2. Medication-Assisted Treatment
Medication-assisted treatments (MAT) combine mental health therapies and counselling with supportive medications. These treatments help to ease withdrawal symptoms and encourage safe detox, and can be continued long-term in order to help maintain recovery.
The medications used are often chemically similar to the abused substances but are much safer2, so that brain chemistry is steadily rebalanced and withdrawal symptoms are improved.
3. Nutrition and Fitness
As an outpatient, you won’t be given a strict daily routine to stick to, as you would if you were living in residential rehab. However, regular exercise and a balanced diet can make a huge difference to your recovery.
Many people with substance addictions neglect some of their basic needs, particularly regarding a healthy diet and water intake, and it may be that you have become deficient in certain vitamins or minerals. In this case, you might be prescribed vitamin supplements or be referred to a dietician.
Overall physical wellbeing will bolster your resolve and confidence, making recovery more achievable, and the detox phase more manageable.
Outpatient Treatments: Mental Health Therapy
There isn’t a “one-size fits all” addiction treatment plan, and the therapies you are referred to will be fully dependent on your preferences and needs. Being open and honest with your GP or specialist from the get-go will ensure that you start off on the right foot.
For example, if you don’t think you’ll feel comfortable in a group therapy session, you won’t be pressured into going down that route. Similarly, if you have attended therapy in the past, share with your GP what did and did not work for you.
1. Mental Health Assessments
You’ll most likely be attending a variety of different counselling or therapy treatments, and so the first step is to have a mental health assessment and figure out what they’ll be. Many people with substance use disorders also have co-occurring mental health problems, and to give you the best chance at recovery, treatment will focus on all issues as a whole.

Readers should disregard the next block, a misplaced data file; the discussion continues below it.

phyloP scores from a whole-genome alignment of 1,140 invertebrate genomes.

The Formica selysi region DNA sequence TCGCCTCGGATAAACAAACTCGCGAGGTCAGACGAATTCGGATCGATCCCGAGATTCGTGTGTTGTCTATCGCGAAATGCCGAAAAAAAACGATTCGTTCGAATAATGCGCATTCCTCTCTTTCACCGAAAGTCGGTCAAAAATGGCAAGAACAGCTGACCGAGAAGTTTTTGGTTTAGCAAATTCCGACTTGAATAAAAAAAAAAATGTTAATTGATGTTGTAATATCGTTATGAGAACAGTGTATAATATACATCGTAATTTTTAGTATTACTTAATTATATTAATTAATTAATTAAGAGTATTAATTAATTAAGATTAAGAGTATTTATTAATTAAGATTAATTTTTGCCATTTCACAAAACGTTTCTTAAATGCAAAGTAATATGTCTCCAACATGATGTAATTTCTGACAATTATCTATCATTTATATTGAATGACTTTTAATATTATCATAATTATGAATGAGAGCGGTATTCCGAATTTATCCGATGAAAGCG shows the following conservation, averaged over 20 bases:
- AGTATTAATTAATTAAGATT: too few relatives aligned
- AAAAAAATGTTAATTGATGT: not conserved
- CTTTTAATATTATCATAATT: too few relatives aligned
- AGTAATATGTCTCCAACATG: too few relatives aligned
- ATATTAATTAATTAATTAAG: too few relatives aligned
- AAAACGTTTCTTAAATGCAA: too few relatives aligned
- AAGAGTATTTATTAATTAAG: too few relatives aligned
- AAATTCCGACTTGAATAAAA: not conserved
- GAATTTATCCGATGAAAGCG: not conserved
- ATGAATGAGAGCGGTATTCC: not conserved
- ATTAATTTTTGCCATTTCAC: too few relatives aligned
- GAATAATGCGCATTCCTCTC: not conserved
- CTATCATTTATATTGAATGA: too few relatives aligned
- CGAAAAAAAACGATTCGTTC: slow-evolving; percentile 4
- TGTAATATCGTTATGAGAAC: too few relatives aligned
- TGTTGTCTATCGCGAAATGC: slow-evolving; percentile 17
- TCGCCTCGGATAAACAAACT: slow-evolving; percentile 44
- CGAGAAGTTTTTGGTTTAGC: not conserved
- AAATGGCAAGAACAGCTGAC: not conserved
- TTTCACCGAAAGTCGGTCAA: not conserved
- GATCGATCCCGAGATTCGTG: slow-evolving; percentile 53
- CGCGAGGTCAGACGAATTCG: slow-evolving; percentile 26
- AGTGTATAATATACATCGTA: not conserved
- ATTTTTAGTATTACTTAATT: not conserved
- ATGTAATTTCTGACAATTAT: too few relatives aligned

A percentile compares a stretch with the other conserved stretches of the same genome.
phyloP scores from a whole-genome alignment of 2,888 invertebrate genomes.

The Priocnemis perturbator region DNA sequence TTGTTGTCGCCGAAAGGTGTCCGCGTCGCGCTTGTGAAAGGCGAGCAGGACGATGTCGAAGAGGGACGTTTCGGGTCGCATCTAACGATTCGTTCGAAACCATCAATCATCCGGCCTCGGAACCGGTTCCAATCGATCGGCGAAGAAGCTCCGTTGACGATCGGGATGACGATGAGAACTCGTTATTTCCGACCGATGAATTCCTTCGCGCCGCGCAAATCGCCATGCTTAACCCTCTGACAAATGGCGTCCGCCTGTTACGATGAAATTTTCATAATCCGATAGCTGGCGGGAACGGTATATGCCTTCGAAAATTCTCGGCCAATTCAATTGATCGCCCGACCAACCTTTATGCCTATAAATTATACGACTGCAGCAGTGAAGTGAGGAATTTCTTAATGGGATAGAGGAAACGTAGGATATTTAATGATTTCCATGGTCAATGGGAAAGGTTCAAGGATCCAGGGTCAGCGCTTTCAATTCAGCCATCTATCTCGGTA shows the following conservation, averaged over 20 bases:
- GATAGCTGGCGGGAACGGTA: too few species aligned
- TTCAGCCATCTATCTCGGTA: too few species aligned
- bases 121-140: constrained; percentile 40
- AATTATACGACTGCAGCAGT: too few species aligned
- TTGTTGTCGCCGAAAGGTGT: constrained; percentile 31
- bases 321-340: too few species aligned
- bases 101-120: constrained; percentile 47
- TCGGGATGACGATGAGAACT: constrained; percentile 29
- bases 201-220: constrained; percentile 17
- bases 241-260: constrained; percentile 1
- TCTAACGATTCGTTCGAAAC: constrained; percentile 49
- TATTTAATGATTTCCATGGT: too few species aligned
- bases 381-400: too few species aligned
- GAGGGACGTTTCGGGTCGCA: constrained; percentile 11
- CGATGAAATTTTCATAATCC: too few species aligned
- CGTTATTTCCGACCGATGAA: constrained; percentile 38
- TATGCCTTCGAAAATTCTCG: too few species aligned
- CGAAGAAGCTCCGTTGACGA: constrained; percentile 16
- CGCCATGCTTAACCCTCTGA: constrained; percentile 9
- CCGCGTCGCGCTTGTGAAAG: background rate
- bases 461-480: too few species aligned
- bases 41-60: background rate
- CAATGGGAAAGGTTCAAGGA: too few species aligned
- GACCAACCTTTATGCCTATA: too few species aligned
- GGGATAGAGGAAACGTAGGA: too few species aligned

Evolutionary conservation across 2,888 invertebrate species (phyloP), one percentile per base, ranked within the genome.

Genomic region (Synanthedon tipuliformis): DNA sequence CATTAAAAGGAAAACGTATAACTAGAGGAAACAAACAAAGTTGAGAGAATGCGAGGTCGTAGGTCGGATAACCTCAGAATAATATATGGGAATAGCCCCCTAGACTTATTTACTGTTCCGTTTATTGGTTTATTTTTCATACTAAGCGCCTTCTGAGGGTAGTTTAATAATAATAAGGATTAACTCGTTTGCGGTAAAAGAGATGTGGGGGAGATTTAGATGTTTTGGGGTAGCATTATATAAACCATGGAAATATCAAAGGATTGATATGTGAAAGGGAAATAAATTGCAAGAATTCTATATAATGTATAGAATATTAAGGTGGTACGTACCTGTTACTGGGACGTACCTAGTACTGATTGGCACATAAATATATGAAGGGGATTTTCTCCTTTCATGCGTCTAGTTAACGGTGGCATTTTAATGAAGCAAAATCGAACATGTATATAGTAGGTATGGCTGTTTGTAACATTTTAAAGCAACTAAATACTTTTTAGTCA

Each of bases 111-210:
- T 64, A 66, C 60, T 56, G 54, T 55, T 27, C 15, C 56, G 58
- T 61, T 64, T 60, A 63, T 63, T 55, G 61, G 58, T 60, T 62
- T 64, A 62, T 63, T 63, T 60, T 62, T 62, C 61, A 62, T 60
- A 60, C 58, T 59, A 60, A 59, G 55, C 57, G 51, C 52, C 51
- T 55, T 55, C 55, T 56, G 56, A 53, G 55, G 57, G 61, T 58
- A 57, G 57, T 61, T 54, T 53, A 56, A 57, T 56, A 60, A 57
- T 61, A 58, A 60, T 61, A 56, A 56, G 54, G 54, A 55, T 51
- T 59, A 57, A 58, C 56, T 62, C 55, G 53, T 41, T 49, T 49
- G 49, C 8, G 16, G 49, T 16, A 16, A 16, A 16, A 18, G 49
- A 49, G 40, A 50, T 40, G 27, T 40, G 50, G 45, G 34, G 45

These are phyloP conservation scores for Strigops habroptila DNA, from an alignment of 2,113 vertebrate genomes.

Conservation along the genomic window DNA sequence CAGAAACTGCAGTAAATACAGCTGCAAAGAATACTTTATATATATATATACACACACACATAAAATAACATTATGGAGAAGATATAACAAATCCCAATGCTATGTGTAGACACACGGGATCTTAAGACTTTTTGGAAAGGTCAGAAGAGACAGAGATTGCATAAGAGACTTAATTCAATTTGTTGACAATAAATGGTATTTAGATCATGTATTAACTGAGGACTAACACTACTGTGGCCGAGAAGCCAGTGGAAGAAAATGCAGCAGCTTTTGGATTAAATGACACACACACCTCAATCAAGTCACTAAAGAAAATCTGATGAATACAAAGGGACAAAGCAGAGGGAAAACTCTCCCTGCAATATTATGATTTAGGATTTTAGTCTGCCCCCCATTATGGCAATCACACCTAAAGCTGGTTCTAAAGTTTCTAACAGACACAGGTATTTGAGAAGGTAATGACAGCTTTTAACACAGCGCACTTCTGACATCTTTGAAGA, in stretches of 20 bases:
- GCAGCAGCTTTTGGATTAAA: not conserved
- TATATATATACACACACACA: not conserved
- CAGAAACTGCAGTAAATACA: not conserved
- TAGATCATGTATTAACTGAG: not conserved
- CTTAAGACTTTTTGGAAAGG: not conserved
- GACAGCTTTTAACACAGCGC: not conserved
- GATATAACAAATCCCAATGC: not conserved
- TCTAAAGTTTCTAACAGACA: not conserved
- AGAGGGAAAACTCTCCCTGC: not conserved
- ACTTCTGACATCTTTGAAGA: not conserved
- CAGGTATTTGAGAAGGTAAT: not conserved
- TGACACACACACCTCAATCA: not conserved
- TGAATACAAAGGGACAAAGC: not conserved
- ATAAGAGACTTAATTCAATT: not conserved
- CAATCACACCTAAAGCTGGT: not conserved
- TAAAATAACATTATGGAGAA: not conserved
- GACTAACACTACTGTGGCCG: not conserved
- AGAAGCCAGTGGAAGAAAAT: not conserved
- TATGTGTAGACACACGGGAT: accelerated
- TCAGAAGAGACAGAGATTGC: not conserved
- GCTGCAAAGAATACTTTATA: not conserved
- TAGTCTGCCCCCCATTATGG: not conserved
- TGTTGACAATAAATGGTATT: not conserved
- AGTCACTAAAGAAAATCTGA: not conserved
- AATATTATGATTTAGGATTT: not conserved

2. Cognitive Behavioural Therapy
A key element to addiction treatment is getting to the root cause of addiction and correcting the thought patterns and behaviours that trigger the addiction.
Cognitive behavioural therapy (CBT) is a popular form of talking therapy that teaches you how to break the vicious cycle of negative self-talk that often tempts people to repeat harmful and addictive behaviour, such as taking drugs, shopping, or gambling.
CBT makes recovery more manageable by breaking down complex problems into their simple components and has been found to be particularly effective for people with addictions and co-occurring mental health issues.
3. Dialectical Behaviour Therapy
Dialectical behaviour therapy (DBT) was originally developed to help those with a borderline personality disorder to repair past trauma and make them more emotionally resilient3. It has recently been adopted by addiction specialists to help those on the road to addiction recovery. During DBT, patients are shown how to reframe negative thoughts in order to avoid destructive behaviour.
4. Mutual Support Groups
Something that can make a big difference to your addiction recovery is building a support network. One of the best ways to do this is to join a mutual support group, where you will be among other people who are battling an addiction. While attending group meetings, you will have the opportunity to share your experiences and benefit from the shared experiences of others.
12-step meeting groups are probably the best-known type of mutual support group, as groups like Alcoholics Anonymous and Narcotics Anonymous are extremely popular and effective. 12-step groups will quite involve religious and spiritual elements, which can be an additional comfort to those who attend.
5. Family Therapy
Many people find that involving their family in their recovery helps to keep them more focused and motivated. There are therapy options that will allow your family to join you at counselling sessions, and your family can also opt to attend therapy separately so that they can become more educated about addiction and the journey you are on.
Family therapy is a great stepping stone between one-to-one and group therapy for those who are unsure about joining a mutual support group.
6. Mindfulness and Spiritual Wellbeing
Yoga and meditation are popular mindfulness exercises that promote a positive mentality and have therefore been found to help those on the road to recovery.
As many 12-step groups have religious grounding, people going through addiction treatment may find that they are able to forge a closer relationship to their religion and feel more spiritually connected during treatment.